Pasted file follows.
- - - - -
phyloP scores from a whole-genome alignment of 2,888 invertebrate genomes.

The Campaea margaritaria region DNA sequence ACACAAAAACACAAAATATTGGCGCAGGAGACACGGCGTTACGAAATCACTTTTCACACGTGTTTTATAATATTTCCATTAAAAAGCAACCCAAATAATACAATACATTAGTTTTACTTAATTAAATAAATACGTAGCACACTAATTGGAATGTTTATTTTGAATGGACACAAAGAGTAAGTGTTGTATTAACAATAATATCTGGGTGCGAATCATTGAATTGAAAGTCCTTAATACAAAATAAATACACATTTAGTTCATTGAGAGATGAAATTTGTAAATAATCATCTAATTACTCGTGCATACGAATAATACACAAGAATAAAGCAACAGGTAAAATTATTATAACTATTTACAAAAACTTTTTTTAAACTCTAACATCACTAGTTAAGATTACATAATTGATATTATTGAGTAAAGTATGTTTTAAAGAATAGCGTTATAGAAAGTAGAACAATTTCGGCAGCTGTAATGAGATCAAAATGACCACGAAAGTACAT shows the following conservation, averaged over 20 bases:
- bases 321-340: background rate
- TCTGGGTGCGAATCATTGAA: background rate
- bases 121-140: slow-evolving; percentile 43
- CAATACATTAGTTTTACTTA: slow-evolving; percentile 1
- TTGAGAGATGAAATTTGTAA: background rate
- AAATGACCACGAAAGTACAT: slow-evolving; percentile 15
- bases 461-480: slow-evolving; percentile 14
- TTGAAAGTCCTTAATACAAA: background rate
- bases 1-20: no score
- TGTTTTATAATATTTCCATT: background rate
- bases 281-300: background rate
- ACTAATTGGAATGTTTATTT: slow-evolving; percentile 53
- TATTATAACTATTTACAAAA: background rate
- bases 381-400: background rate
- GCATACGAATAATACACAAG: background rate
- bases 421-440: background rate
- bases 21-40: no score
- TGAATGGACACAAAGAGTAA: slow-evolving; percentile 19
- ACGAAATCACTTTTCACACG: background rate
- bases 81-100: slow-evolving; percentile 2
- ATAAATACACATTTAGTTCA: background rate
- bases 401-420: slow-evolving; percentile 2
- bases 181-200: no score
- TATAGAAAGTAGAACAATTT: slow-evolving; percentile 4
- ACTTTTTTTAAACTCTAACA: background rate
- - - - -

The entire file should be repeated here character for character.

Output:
phyloP scores from a whole-genome alignment of 2,888 invertebrate genomes.

The Campaea margaritaria region DNA sequence ACACAAAAACACAAAATATTGGCGCAGGAGACACGGCGTTACGAAATCACTTTTCACACGTGTTTTATAATATTTCCATTAAAAAGCAACCCAAATAATACAATACATTAGTTTTACTTAATTAAATAAATACGTAGCACACTAATTGGAATGTTTATTTTGAATGGACACAAAGAGTAAGTGTTGTATTAACAATAATATCTGGGTGCGAATCATTGAATTGAAAGTCCTTAATACAAAATAAATACACATTTAGTTCATTGAGAGATGAAATTTGTAAATAATCATCTAATTACTCGTGCATACGAATAATACACAAGAATAAAGCAACAGGTAAAATTATTATAACTATTTACAAAAACTTTTTTTAAACTCTAACATCACTAGTTAAGATTACATAATTGATATTATTGAGTAAAGTATGTTTTAAAGAATAGCGTTATAGAAAGTAGAACAATTTCGGCAGCTGTAATGAGATCAAAATGACCACGAAAGTACAT shows the following conservation, averaged over 20 bases:
- bases 321-340: background rate
- TCTGGGTGCGAATCATTGAA: background rate
- bases 121-140: slow-evolving; percentile 43
- CAATACATTAGTTTTACTTA: slow-evolving; percentile 1
- TTGAGAGATGAAATTTGTAA: background rate
- AAATGACCACGAAAGTACAT: slow-evolving; percentile 15
- bases 461-480: slow-evolving; percentile 14
- TTGAAAGTCCTTAATACAAA: background rate
- bases 1-20: no score
- TGTTTTATAATATTTCCATT: background rate
- bases 281-300: background rate
- ACTAATTGGAATGTTTATTT: slow-evolving; percentile 53
- TATTATAACTATTTACAAAA: background rate
- bases 381-400: background rate
- GCATACGAATAATACACAAG: background rate
- bases 421-440: background rate
- bases 21-40: no score
- TGAATGGACACAAAGAGTAA: slow-evolving; percentile 19
- ACGAAATCACTTTTCACACG: background rate
- bases 81-100: slow-evolving; percentile 2
- ATAAATACACATTTAGTTCA: background rate
- bases 401-420: slow-evolving; percentile 2
- bases 181-200: no score
- TATAGAAAGTAGAACAATTT: slow-evolving; percentile 4
- ACTTTTTTTAAACTCTAACA: background rate